Committee offers Leath new events for students


Brian Achenbach/Iowa State Daily

On April 10, workers began tearing down the tents on central campus that were put there for Veishea. The tents were placed there for food, clubs, organizations and other events.

Rakiah Bonjour

After the Veishea Advisory Committee nixed the idea of any further Veishea-related activities, students were concerned with what opportunities they would have at Iowa State.

At the request of students, a committee made up of faculty and students was formed by President Steven Leath to offer alternative events for students that provide the same community engagement and campus involvement that Veishea offered.

The committee offered six events: a winter welcome-back celebration; a February celebration; a March Madness event; an arts celebration; a college showcase parade; and a community service event. The committee, led by Kevin Schalinske, professor of food science and human nutrition, and Dan Breitbarth, president of student government, along with other faculty and student members.

“These are just six main ideas,” Breitbarth said. “We are likely going to create different events, but these are just the preliminary negotiations that the faculty and students have determined to be a benefit to the university.”

The goal of these events is to give students a way to interact with other students.

“It’s an event to give students a sense of community,” Breitbarth said. “Often times, students don’t interact with very many [students] from other colleges. You get bottled up in your day-to-day activities, unless your roommates are from a different college. It just doesn’t happen as much.”

Tom Hill, senior vice president for student affairs, agrees that it is about student engagement, but the events also provide what he calls “positive aspects from Veishea” that should be retained.

“Things that will provide students with the opportunity to do community service, things that will provide students the chance to develop leadership, to raise money for clubs and organizations, to develop a sense of community,” Hill said. “Those are the things they would focus on.”

The most important thing to remember about this proposal is the lack of relation it has to Veishea.

“Here’s the thing — this isn’t going to happen if we continue to associate this with Veishea,” Breitbarth said, calling the proposed events a “fresh start.”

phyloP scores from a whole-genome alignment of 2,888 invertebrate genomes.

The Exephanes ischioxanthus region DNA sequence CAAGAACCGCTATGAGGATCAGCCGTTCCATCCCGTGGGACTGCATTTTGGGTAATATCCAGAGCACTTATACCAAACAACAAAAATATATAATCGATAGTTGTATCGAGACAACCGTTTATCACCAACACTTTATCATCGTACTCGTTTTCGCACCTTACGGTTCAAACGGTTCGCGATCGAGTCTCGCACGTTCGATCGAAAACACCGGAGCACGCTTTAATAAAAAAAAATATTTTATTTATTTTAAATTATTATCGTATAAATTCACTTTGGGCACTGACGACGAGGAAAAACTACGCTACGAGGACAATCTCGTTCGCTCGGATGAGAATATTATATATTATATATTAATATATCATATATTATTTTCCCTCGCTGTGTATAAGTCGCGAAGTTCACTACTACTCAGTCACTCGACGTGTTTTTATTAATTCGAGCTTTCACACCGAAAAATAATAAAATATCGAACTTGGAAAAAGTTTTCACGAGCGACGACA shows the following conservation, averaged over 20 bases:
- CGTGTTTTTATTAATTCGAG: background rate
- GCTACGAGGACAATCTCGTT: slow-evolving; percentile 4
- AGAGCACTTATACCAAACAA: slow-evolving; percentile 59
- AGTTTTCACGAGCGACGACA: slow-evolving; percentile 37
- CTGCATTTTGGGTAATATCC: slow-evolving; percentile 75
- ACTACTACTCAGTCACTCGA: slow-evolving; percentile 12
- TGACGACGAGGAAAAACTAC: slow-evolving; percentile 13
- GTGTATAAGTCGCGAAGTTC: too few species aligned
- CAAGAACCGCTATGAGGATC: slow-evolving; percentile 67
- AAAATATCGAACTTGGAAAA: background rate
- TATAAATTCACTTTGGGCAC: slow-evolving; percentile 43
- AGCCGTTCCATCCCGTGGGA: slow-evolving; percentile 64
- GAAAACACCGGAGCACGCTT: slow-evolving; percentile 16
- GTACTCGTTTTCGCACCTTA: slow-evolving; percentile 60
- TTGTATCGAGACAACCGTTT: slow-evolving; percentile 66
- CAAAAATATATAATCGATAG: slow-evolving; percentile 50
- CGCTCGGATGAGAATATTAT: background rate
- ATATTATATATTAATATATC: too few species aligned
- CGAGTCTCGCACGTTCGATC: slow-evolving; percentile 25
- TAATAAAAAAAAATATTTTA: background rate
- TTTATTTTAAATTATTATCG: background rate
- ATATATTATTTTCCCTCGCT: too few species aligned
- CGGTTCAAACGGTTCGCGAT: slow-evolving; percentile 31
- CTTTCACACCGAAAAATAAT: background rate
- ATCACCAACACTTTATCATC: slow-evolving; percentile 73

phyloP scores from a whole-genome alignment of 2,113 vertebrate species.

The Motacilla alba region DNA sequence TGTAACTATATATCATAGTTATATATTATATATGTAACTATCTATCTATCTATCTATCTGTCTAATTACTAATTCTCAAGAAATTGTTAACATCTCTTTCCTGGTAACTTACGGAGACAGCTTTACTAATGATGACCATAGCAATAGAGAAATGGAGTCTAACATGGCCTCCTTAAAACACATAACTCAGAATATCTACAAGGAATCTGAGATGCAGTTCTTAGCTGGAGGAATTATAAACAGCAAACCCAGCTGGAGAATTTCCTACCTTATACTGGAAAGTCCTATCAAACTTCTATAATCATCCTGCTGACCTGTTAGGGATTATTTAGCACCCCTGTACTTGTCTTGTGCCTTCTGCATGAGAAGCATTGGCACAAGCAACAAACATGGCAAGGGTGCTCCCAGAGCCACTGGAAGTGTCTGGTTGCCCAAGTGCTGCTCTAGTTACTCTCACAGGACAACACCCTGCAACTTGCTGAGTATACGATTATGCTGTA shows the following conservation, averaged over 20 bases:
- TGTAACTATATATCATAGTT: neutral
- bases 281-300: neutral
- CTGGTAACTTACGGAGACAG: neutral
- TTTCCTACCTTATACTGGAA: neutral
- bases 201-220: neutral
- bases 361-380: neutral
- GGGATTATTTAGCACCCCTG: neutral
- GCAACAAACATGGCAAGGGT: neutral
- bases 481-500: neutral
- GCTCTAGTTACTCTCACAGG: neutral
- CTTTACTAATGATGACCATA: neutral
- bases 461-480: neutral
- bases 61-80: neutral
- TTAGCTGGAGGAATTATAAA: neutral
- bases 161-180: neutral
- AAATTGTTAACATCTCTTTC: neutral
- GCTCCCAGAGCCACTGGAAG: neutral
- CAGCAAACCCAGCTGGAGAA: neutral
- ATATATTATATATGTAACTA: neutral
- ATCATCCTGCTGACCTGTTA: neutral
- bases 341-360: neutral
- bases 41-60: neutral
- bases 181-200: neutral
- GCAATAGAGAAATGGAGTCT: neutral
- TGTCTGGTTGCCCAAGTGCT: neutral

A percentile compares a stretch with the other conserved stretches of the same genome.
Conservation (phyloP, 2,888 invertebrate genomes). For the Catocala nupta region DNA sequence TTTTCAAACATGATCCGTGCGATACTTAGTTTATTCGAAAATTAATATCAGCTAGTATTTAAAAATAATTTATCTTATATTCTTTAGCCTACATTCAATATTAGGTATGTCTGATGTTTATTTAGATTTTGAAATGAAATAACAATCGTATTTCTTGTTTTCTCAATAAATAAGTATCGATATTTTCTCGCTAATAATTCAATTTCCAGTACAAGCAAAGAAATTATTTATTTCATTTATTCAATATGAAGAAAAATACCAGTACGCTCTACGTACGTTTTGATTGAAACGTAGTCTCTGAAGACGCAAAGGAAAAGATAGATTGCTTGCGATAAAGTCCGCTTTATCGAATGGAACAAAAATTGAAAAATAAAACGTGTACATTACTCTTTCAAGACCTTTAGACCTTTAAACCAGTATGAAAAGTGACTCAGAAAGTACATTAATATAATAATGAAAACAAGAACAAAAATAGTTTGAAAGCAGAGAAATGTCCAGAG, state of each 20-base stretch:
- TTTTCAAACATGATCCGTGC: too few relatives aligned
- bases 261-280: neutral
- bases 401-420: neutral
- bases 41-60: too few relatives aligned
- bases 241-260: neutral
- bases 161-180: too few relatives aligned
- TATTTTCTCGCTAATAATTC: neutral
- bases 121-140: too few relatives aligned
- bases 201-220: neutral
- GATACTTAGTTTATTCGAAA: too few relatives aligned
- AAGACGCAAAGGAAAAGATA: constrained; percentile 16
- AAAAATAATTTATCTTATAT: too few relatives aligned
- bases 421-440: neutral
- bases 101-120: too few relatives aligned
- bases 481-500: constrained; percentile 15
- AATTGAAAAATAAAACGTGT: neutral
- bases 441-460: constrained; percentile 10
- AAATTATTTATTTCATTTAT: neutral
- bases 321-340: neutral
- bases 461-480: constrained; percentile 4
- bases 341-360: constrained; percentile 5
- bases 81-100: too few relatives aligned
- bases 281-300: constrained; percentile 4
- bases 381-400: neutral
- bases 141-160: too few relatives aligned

“Unfortunately it was a package, it was all-or-nothing, and, with that name, you got it all or you got nothing,” Hill said. “With that in mind, you had to distance yourself from it because it had that connotation.”

Breitbarth’s main goal for these events is to bring students the opportunities that aren’t available to them anymore.

Breitbarth said they tried to identify three big things apart of new events: collegiate engagement, community engagement and alumni engagement.

The next step is for Leath to revise the proposed events. When reached for comment, Leath had yet to read the draft and therefore couldn’t offer a comment.

However, Leath’s response is not expected to be negative, Breitbarth said.

“He said in his fall address that this is something he cares about,” Breitbarth said. “I don’t think he’ll take it negatively in any way, shape or form.”

Hill said that with or without Leath’s blessing, there is a way to move forward with this project.

“Typically, if they don’t get his blessing, he would have concerns with it, and he will make it very clear what those concerns are,” Hill said, adding that not just Leath but he as well is willing to work toward a solution.

“Keep pushing let us know what we can do to help,” he said.

The Ames community has been receptive of the proposed ideas as well. Breitbarth and Megan Sweere, vice president of student government, met with Ames Mayor Ann Campbell to discuss how the community would be involved.

“She seemed receptive,” Breitbarth said. “They’re always willing to have the discussion. It’s not like they’re frowning on us for creating an opportunity for students and alumni and community members.”

The new ideas are not focused on an economic opportunity, as Veishea was when it involved the whole community, because Breitbarth’s goal is the students.

Hill hopes these events can set a precedence for years to come.

“The whole thought about it is to put students in the position in 2015 to start things that would become a tradition as they did in 1922 when Veishea got started.”

Schalinske said the committee worked hard throughout the summer and fall semester to come up with thoughtful ideas, new or old, which they could propose for the future.

As for opponents to these suggestions, Hill says there will always be naysayers.

“To say no one will have a different opinion would be silly,” Hill said. “I expect it and if we don’t get it I’ll be shocked quite frankly.”

However, there is not a lot to be upset about right now, as the plan is still in the works and Hill says “we are moving in the right direction.”

Breitbarth said the events are open for suggestions.

“It’s an ongoing discussion so if anyone has got input of any sort, I’d be more than willing to sit down and have a conversation about it,” he said.

Students can expect to see big changes following Leath’s opportunity to look the proposal over. If he agrees, events can be scheduled immediately in the spring semester.

“There will be more opportunity for students to engage with others this spring,” Breitbarth said. “In what capacity, I don’t know, but there will be something that will be accomplished by this spring.”